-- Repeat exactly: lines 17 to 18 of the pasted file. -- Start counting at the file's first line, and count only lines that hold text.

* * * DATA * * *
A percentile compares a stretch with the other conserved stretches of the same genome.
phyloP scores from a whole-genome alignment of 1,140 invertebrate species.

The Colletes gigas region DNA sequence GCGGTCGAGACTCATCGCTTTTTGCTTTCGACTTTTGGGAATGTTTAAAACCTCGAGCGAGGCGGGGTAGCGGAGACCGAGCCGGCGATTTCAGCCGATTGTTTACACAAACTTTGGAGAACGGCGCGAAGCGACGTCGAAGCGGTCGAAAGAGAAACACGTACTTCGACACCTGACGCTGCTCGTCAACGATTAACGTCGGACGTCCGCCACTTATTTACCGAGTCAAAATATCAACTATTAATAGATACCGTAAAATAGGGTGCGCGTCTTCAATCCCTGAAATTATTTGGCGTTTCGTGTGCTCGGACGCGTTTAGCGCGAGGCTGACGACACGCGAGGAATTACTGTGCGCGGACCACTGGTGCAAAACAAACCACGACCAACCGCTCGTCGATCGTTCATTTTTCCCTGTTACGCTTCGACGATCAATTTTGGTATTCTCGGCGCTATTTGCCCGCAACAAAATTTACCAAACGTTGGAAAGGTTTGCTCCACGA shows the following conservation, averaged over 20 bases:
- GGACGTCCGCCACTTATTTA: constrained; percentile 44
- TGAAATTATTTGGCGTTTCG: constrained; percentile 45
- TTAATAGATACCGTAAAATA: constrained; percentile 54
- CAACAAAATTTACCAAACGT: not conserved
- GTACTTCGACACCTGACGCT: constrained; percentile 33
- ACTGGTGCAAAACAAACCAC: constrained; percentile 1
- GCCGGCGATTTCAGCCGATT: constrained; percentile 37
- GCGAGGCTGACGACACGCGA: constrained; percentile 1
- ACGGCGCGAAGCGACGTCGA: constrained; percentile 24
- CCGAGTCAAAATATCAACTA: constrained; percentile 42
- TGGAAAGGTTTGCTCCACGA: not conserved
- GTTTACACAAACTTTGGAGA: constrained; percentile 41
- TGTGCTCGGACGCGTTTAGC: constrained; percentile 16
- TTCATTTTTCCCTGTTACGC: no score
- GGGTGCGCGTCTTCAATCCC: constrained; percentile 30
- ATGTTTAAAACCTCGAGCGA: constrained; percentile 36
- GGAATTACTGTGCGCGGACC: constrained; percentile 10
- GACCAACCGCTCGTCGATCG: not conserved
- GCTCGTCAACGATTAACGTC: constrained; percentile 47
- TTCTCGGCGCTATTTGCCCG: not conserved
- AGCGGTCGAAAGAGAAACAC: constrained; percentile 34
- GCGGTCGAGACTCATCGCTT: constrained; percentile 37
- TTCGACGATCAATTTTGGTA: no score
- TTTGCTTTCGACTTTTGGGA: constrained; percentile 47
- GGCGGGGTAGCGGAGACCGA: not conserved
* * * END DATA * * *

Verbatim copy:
- TTCATTTTTCCCTGTTACGC: no score
- GGGTGCGCGTCTTCAATCCC: constrained; percentile 30